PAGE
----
Potomac Horse Fever Cases Popping Up in Ohio

Cases of Potomac horse fever (PHF) are starting to appear in Ohio, according to Catherine Kohn, VMD, Dipl. ACVIM, professor in the Department of Veterinary Clinical Sciences at The Ohio State University's College of Veterinary Medicine. The hospital has recently seen three cases and diagnosed another via mail-in sample. One horse was euthanatized because of laminitis.

"We're definitely starting to see cases right now," Kohn said, "indicating that the organism is around and active in our area."

The epidemiology of Neorickettsia risticii, the causative agent of PHF, is still under investigation. Ingestion by the horse of aquatic insects such as caddisfles, mayflies, damselflies, and dragonflies, which harbor the trematode host of N. risticii, is probably the most important avenue of transmission of this pathogen under natural circumstances, according to Kohn. The trematode can also infest certain species of snails. Measures to prevent infections should include minimizing exposure to aquatic insects by reducing insect populations in barns (turning out lights, screening stalls, and using insecticides. When the disease is active in your area, limiting access of horses to streams, ponds, and irrigated pastures is also advised.

The available vaccines for PHF, while not perfect, may be a useful option for horse owners in endemic areas, Kohn said.

"There may be other strains of Neorickettsia risticii floating around, that aren't represented in the vaccines and therefore the vaccines may not be optimally effective," Kohn said. "New pathogenic strains of bacteria or viruses, evolve over time, and veterinarians and researchers are on the look out for new, unique strains of N. risticii.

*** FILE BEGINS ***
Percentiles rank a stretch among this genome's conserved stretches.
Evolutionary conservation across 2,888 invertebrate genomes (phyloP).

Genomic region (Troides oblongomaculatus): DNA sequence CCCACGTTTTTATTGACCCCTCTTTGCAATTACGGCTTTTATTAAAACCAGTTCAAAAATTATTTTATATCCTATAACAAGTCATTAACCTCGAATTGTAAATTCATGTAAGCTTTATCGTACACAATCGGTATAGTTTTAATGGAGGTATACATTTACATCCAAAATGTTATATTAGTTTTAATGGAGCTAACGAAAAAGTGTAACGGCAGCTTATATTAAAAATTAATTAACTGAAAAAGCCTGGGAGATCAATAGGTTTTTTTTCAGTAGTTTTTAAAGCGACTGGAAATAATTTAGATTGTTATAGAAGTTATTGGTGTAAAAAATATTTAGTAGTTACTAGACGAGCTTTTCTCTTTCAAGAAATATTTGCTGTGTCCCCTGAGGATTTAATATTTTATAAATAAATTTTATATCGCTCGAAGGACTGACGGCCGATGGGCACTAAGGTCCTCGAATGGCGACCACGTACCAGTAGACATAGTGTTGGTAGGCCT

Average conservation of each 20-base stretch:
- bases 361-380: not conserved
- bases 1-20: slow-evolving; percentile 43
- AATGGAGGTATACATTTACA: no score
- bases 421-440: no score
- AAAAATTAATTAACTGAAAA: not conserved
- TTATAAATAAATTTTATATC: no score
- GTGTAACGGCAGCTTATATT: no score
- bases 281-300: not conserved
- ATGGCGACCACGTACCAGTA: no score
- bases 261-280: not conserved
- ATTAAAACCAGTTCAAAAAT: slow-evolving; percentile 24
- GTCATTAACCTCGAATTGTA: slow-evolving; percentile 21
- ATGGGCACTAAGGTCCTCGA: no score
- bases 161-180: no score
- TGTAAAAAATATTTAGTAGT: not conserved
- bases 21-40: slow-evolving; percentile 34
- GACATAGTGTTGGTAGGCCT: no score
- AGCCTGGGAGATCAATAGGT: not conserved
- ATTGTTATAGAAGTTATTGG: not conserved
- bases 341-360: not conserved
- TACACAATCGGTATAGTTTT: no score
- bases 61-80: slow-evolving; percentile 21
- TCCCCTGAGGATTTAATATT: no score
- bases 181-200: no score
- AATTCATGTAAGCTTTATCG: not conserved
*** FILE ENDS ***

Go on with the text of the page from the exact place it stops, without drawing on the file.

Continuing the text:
"In my experience, (the vaccines) may reduce the morbidity, (make the disease less severe), and therefore hopefully the mortality (reduce the number of horses that die as a result of the infection).," Kohn said. However, developing an improved vaccine would be very beneficial.

Knowing the early clinical signs of PHF can help owners and veterinarians to treat the horse while the disease is in the early stages. According to Kohn, horses with PHF often look depressed, toxic, and colicky. They might have loose manure or severe diarrhea, and will generally have a fever, which can be up to 104 to 105° F.

"If a horse has a high fever you should definitely call the vet right away," Kohn said. "I think that horses that refuse to eat, show signs of abdominal pain, and/or have diarrhea, and have a fever should be considered suspects for PHF, particularly if your barn is near a stream or river, or if you know there have been Potomac horse fever cases in the past on your premises or in your area."

Kohn cautioned that it can be difficult to distinguish a horse with PHF from one with Salmonella, another bacteria that can cause debilitating, and sometimes deadly, diarrhea. She recommends having a vet out to test suspect horses for N. risticii, and said a high IFA titer is diagnostic. Affected horses usually respond fairly well to intravenous tetracycline, Kohn said.

Laminitis is one complication associated with PHF that often strikes just as the colitis is beginning to resolve. Kohn advocated careful observation by a veterinarian during this time.

"It's important to be vigilant about the laminitis, and we recommend that anti-inflammatory drugs be given while the horse is acutely ill," Kohn said, so long as a veterinarian determines that the horse has no health issues that would make the use of non-steroidal anti-inflammtory drugs dangerous.

"These drugs should be used with the guidance of a veterinarian," Kohn said. "If used in excessively high doses or for prolonged periods, NSAIDS are potentially toxic for horses."

Renal disease can also follow the apparent resolution of the intestinal signs, Kohn said.

About the Author

Erin Ryder

Erin Ryder is a former news editor of The Horse: Your Guide To Equine Health Care.

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